‘Zero-Trust’ is a tough headline. Zero-trust in a world where we trust people all the time is an unpleasant concept.
We trust that when we order a package online, that the vendor will take our order and not just our money, that our product will be passed to a courier that we trust will take care of our product and deliver it safely, and we trust that when it is delivered to our door, that no one will take it before we can collect it.
We trust that when we buy our morning coffee, it won’t just taste the best, but that it will be made hygienically, the cups are clean, and the milk is fresh. When we come to work, we trust that other people will obey the traffic laws, so we’ll be safe. If we are being driven, we trust that the driver knows what they are doing, that they are fresh and alert, rather than recovering a big night the day before.
But with our vital IT systems, we KNOW that cyber-criminals are coming at us literally all the time. They are either hand-crafting attacks at us, or using hyper-scale computing to direct sophisticated tools against us.
As an IT services business, we’re spending more and more of our time focused on keeping clients safe. I continue to be amazed by the organisations that don’t think this is important, even as they see increasing numbers of attacks.
As our Chief Technology Officer, Bill Lunam, showed us at an internal exercise the other day, we’re diligent at locking the physical doors, applying deadlocks and turning on the alarm, even though we’ve all seen relatively few of these incidents. By contrast, even though we’re seeing and reading about IT security events continually, from phishing and whaling to intercepted emails, many businesses remain reluctant to step up their data protection.
Forrester Research tell us that we should always be assuming a breach, never trusting anything and always verifying. While we can, and we must, use tools to assist us, the number one risk remains people, and how we behave.
We have to ensure our processes are secure, for example checking emails – especially financial ones – are from the person we think, and we warned recently of one stunning local story – https://www.kinetics.co.nz/bank-account-fraud
For example, when you access a web URL link, how can you be sure it is genuinely who you think it, or that the site is not infected with malware? Whether someone has forwarded you the link by email, or through social media, or you’ve found it in an online search, how can you be sure it’s safe?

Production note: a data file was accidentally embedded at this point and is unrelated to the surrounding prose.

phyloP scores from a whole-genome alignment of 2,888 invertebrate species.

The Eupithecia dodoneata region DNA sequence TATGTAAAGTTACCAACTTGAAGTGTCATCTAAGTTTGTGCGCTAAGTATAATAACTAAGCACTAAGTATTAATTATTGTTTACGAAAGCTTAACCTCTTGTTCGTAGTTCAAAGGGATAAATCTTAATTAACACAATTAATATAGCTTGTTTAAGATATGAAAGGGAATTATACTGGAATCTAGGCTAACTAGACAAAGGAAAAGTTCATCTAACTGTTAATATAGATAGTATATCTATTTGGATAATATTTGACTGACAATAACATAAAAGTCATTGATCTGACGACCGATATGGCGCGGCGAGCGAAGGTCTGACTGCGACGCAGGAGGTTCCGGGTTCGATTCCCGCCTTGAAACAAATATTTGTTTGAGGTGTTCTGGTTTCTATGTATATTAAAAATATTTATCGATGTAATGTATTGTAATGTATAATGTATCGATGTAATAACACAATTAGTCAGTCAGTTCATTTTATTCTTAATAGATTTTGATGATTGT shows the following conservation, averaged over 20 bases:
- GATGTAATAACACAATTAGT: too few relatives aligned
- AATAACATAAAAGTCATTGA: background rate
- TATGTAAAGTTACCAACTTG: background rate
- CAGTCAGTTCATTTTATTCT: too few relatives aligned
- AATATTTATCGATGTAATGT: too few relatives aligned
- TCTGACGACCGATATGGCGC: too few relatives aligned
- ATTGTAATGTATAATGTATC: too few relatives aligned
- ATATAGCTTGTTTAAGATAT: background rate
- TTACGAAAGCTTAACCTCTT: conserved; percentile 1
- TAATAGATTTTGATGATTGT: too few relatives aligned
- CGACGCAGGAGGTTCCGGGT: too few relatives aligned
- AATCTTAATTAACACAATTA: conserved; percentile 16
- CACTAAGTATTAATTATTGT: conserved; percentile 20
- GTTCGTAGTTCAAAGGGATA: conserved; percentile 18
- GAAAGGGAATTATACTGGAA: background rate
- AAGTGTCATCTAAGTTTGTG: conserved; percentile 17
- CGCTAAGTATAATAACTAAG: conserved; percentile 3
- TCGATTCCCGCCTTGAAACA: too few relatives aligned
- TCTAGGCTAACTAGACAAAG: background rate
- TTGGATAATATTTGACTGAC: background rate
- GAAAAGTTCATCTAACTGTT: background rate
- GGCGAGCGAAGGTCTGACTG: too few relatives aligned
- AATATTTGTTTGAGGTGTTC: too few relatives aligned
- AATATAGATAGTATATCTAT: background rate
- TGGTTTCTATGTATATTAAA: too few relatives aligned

Tools like the URL curation we include in KARE for Security help you identify potential risks – ironically, a search on Zero-Trust itself resulted in at least one ‘dodgy’ site which, as expected, our KARE URL curation software warned us about.
The Cloud changes security risks
Before the cloud, we could protect an organisation by focusing on the corporate firewall and scanning emails. Today, things have changed. We are working from anywhere, especially from home in this Covid-world.
The PC we use might be shared by other family members. It might be as likely to be used for your business emails and tools as it is for online ordering and click and collect shopping. You are accessing tools from your phone, and both that and your PC might also have your personal email, your social media, a personal file-sharing tool. You might be part of a community organisation that shares work on their own platform.
The idea that we can filter that non-work material work out seems impractical to me, so it makes sense that the end-point – phone or PC – needs to be our focus.
- Check that all the email services you use are ‘washed’ – ideally with an ATP tool
- Take inventory the tools you have on your PC & phone and remove the ones you don’t need
- Don’t trust social media content (honestly – this one seems pretty obvious, but that can extend to links on mainstream media sites as well)
- Protect the BUSINESS tools by keeping all your work content on secure work platforms only – don’t share work file content with personal accounts such as Dropbox.
- Keep your own devices encrypted (e.g. with KARE for Security)
We’re keeping up our commitment to help you minimise your risk with KARE for Security and we’re now stepping that up with a more intense plan called KARE for Security 2 to add further layers of protection including many of the new Microsoft 365 data protection tools.